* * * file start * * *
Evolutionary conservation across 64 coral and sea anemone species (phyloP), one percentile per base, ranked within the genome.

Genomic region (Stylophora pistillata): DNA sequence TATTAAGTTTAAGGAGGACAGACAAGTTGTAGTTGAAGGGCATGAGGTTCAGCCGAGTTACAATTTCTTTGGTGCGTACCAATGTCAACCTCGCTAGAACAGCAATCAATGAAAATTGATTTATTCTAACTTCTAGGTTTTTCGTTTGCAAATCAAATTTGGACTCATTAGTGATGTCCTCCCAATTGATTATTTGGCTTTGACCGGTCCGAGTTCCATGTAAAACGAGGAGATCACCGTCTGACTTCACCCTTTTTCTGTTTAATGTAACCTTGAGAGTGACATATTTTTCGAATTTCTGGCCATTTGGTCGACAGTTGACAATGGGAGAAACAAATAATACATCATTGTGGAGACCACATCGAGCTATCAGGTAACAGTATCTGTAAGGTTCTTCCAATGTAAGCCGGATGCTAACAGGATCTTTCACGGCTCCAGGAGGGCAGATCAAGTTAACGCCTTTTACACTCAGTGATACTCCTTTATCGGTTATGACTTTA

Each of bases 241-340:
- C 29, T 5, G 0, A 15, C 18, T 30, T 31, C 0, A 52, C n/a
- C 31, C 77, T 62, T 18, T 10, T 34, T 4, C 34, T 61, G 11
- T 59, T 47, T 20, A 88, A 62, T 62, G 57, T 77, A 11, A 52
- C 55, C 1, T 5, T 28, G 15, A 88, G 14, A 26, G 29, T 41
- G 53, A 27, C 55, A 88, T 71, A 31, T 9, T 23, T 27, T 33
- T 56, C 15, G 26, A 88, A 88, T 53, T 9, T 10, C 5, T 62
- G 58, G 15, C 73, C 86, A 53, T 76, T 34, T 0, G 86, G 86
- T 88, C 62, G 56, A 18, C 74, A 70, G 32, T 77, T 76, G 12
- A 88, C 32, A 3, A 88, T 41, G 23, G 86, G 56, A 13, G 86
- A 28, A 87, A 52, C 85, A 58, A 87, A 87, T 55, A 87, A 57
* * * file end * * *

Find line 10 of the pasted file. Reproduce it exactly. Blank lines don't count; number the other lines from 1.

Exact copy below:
- G 58, G 15, C 73, C 86, A 53, T 76, T 34, T 0, G 86, G 86